In Jamal Caesar’s ’03 “The Darker Side,” beautiful days in the city don’t always end up so pretty.
Capturing the tense crescendo of one couple’s heated exchange on a blazing day in New York, Caesar ’03 overcomes an initially sluggish pace, ending his 48-minute film with rapid-fire, racially honest action.
Adapting Amiri Baraka’s “The Dutchman” with co-writer Elshaday Gebreyes ’03, Caesar preserves much of the original work while adding and altering where necessary, utilizing the freedom of the film medium to establish the plot’s direction.
For example, Caesar begins with a slow, soft a cappella song, flowing from the mouth of Paula (Julie Lake ’05). The otherwise silent scene — which even quiets the shattering of a glass of whiskey — builds tension and audience involvement.
The film immediately increases its pace, speeding the audience on a train to Grand Central Terminal, where people and days pass quickly by. Director of photography Casey Mott ’03 cuts deeper into the heart of the city with each scene, beginning with the Grand Central lobby and ending with the glaring, rushing metal of the subway.
Instead of remaining on the subway, as the original play does, Caesar wisely moves the action to a cafe, later traveling to the city streets and into Paula’s apartment. The changes from location to location signal corresponding changes in tension and mood, lifting the sometimes lagging pace.
The action begins as Paula enters an otherwise calm, ordinary cafe to find Victor (Ja-Shukry Shia ’03) eyeing her. So, she does what any normal girl would do — sits down with him, confronts him, and asks him to come home with her.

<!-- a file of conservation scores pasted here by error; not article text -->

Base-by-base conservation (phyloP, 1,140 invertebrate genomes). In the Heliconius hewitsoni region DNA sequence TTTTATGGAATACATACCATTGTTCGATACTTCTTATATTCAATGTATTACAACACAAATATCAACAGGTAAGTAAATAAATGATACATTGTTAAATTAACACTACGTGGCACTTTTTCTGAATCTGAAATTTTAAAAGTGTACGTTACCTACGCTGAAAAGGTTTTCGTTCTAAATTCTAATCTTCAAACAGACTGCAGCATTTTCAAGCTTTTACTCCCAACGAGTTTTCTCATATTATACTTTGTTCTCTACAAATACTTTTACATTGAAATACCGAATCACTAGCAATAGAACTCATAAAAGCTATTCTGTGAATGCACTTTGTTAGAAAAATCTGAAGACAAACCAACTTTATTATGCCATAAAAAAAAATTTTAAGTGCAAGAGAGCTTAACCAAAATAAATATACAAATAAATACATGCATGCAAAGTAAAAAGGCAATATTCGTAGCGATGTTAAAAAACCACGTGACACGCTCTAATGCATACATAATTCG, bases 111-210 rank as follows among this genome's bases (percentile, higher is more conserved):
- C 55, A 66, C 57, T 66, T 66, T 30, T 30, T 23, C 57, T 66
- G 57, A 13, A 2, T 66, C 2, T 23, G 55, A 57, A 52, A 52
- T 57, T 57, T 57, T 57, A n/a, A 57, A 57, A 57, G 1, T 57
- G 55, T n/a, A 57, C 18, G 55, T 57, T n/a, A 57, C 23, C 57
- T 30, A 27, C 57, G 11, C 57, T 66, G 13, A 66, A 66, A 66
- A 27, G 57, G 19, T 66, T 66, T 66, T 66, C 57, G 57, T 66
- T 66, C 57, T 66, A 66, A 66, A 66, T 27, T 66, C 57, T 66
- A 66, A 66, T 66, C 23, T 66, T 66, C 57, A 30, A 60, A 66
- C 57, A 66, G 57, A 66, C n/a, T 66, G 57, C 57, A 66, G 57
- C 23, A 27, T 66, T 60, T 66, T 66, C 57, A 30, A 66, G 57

What follows is a conversation that is sometimes slow and repetitive. Lake shines nonetheless — she is completely believable as an older, sexually forward woman. When the pace seems slow, her words still pop with precise timing and much enthusiasm.
As their conversation progresses, however, the film speeds along. Paula becomes increasingly offensive to Victor, like a firecracker with sudden spurts of energy. She brings up the race question with biting sarcasm in her voice, calling him a “well-known type: a black man who doesn’t like jazz, who went to Princeton, and who wears suits.” In other words, she accuses Victor of no longer being black, and to jolt him back to reality, she insults him.
When the couple steps outside the cloister of the cafe, they explode with sexual energy and racial argument. The scenes on the city sidewalk move swiftly along with rapid cuts, a welcome change from the cafe.
Back at Paula’s apartment — aside from an unnecessary use of split-screen — the camera work, the pace, and the conversation are deliberate and seductive.
Lake and Shia are at their best here, simultaneously desiring and loathing each other. Shia’s final monologue is powerful, a great contrast from his necktied sputtering in the cafe. Mott interrupts their conversation with brashly lit sex scenes — whether they are imagined or actual is up to the audience — that build the film to a fever pitch and let it end softly and eerily. Caesar’s film is ambitious in its range of racial and sexual tensions, and his cast and crew are certainly up to the task.